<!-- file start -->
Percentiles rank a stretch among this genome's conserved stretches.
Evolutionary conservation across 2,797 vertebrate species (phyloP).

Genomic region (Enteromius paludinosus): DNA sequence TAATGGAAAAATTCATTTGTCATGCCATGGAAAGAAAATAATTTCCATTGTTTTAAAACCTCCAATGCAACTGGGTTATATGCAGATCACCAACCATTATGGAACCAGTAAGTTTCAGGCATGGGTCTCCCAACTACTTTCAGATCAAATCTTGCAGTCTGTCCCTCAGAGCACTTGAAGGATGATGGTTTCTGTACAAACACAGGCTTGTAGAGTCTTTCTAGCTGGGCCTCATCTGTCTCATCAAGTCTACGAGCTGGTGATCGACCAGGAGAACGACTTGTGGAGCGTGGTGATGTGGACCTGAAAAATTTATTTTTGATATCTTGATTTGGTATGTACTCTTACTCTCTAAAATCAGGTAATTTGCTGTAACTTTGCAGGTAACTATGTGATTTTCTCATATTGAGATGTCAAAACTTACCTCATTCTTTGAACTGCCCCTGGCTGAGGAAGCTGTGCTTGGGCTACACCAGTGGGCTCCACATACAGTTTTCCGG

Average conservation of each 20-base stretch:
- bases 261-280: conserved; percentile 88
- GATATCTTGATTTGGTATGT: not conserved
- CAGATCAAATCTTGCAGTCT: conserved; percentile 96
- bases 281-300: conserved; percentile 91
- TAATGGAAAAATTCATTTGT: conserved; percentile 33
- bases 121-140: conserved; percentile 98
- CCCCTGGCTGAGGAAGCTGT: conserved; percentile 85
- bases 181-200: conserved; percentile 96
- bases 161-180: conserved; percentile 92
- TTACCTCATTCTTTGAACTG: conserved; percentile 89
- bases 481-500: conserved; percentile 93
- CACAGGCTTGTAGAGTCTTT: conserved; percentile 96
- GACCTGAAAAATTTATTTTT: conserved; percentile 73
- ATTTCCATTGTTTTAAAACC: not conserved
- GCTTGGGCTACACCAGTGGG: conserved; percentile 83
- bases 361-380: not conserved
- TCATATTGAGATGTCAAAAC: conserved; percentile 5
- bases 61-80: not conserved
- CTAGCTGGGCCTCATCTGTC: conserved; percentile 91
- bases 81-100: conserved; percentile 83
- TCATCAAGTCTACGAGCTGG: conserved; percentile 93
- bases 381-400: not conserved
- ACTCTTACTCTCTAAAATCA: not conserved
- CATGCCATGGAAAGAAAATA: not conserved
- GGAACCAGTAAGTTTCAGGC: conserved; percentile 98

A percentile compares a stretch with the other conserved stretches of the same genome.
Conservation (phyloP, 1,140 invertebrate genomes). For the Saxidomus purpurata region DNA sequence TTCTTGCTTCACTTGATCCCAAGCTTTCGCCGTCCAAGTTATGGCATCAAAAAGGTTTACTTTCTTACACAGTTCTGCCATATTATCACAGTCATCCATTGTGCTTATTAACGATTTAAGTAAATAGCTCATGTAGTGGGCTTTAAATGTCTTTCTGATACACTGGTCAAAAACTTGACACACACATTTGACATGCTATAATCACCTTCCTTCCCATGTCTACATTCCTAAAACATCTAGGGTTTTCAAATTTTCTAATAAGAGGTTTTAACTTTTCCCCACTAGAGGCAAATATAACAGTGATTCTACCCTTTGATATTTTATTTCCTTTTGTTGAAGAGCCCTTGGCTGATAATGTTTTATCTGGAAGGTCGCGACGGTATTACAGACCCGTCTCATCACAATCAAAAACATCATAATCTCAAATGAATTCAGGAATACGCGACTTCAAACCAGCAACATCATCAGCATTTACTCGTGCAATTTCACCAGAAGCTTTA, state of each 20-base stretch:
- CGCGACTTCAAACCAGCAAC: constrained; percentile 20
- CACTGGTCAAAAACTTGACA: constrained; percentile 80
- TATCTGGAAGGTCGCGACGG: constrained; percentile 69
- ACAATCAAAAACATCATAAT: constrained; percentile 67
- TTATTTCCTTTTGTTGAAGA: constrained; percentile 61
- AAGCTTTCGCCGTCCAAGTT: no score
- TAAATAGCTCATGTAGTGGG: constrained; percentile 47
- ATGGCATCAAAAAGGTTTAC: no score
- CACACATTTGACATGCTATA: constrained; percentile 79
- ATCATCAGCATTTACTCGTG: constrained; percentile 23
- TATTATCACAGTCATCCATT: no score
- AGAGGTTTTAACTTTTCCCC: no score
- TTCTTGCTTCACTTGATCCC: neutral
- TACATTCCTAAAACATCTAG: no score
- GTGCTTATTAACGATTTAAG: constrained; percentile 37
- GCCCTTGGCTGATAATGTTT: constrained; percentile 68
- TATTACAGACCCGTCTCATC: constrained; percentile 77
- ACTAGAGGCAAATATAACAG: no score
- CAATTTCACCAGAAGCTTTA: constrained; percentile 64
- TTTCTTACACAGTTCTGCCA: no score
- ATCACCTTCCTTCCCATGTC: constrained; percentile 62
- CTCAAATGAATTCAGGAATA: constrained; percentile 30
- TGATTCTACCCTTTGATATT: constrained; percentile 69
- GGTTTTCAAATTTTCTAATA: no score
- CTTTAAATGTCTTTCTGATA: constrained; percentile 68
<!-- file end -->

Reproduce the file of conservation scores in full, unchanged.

Percentiles rank a stretch among this genome's conserved stretches.
Evolutionary conservation across 2,797 vertebrate species (phyloP).

Genomic region (Enteromius paludinosus): DNA sequence TAATGGAAAAATTCATTTGTCATGCCATGGAAAGAAAATAATTTCCATTGTTTTAAAACCTCCAATGCAACTGGGTTATATGCAGATCACCAACCATTATGGAACCAGTAAGTTTCAGGCATGGGTCTCCCAACTACTTTCAGATCAAATCTTGCAGTCTGTCCCTCAGAGCACTTGAAGGATGATGGTTTCTGTACAAACACAGGCTTGTAGAGTCTTTCTAGCTGGGCCTCATCTGTCTCATCAAGTCTACGAGCTGGTGATCGACCAGGAGAACGACTTGTGGAGCGTGGTGATGTGGACCTGAAAAATTTATTTTTGATATCTTGATTTGGTATGTACTCTTACTCTCTAAAATCAGGTAATTTGCTGTAACTTTGCAGGTAACTATGTGATTTTCTCATATTGAGATGTCAAAACTTACCTCATTCTTTGAACTGCCCCTGGCTGAGGAAGCTGTGCTTGGGCTACACCAGTGGGCTCCACATACAGTTTTCCGG

Average conservation of each 20-base stretch:
- bases 261-280: conserved; percentile 88
- GATATCTTGATTTGGTATGT: not conserved
- CAGATCAAATCTTGCAGTCT: conserved; percentile 96
- bases 281-300: conserved; percentile 91
- TAATGGAAAAATTCATTTGT: conserved; percentile 33
- bases 121-140: conserved; percentile 98
- CCCCTGGCTGAGGAAGCTGT: conserved; percentile 85
- bases 181-200: conserved; percentile 96
- bases 161-180: conserved; percentile 92
- TTACCTCATTCTTTGAACTG: conserved; percentile 89
- bases 481-500: conserved; percentile 93
- CACAGGCTTGTAGAGTCTTT: conserved; percentile 96
- GACCTGAAAAATTTATTTTT: conserved; percentile 73
- ATTTCCATTGTTTTAAAACC: not conserved
- GCTTGGGCTACACCAGTGGG: conserved; percentile 83
- bases 361-380: not conserved
- TCATATTGAGATGTCAAAAC: conserved; percentile 5
- bases 61-80: not conserved
- CTAGCTGGGCCTCATCTGTC: conserved; percentile 91
- bases 81-100: conserved; percentile 83
- TCATCAAGTCTACGAGCTGG: conserved; percentile 93
- bases 381-400: not conserved
- ACTCTTACTCTCTAAAATCA: not conserved
- CATGCCATGGAAAGAAAATA: not conserved
- GGAACCAGTAAGTTTCAGGC: conserved; percentile 98

A percentile compares a stretch with the other conserved stretches of the same genome.
Conservation (phyloP, 1,140 invertebrate genomes). For the Saxidomus purpurata region DNA sequence TTCTTGCTTCACTTGATCCCAAGCTTTCGCCGTCCAAGTTATGGCATCAAAAAGGTTTACTTTCTTACACAGTTCTGCCATATTATCACAGTCATCCATTGTGCTTATTAACGATTTAAGTAAATAGCTCATGTAGTGGGCTTTAAATGTCTTTCTGATACACTGGTCAAAAACTTGACACACACATTTGACATGCTATAATCACCTTCCTTCCCATGTCTACATTCCTAAAACATCTAGGGTTTTCAAATTTTCTAATAAGAGGTTTTAACTTTTCCCCACTAGAGGCAAATATAACAGTGATTCTACCCTTTGATATTTTATTTCCTTTTGTTGAAGAGCCCTTGGCTGATAATGTTTTATCTGGAAGGTCGCGACGGTATTACAGACCCGTCTCATCACAATCAAAAACATCATAATCTCAAATGAATTCAGGAATACGCGACTTCAAACCAGCAACATCATCAGCATTTACTCGTGCAATTTCACCAGAAGCTTTA, state of each 20-base stretch:
- CGCGACTTCAAACCAGCAAC: constrained; percentile 20
- CACTGGTCAAAAACTTGACA: constrained; percentile 80
- TATCTGGAAGGTCGCGACGG: constrained; percentile 69
- ACAATCAAAAACATCATAAT: constrained; percentile 67
- TTATTTCCTTTTGTTGAAGA: constrained; percentile 61
- AAGCTTTCGCCGTCCAAGTT: no score
- TAAATAGCTCATGTAGTGGG: constrained; percentile 47
- ATGGCATCAAAAAGGTTTAC: no score
- CACACATTTGACATGCTATA: constrained; percentile 79
- ATCATCAGCATTTACTCGTG: constrained; percentile 23
- TATTATCACAGTCATCCATT: no score
- AGAGGTTTTAACTTTTCCCC: no score
- TTCTTGCTTCACTTGATCCC: neutral
- TACATTCCTAAAACATCTAG: no score
- GTGCTTATTAACGATTTAAG: constrained; percentile 37
- GCCCTTGGCTGATAATGTTT: constrained; percentile 68
- TATTACAGACCCGTCTCATC: constrained; percentile 77
- ACTAGAGGCAAATATAACAG: no score
- CAATTTCACCAGAAGCTTTA: constrained; percentile 64
- TTTCTTACACAGTTCTGCCA: no score
- ATCACCTTCCTTCCCATGTC: constrained; percentile 62
- CTCAAATGAATTCAGGAATA: constrained; percentile 30
- TGATTCTACCCTTTGATATT: constrained; percentile 69
- GGTTTTCAAATTTTCTAATA: no score
- CTTTAAATGTCTTTCTGATA: constrained; percentile 68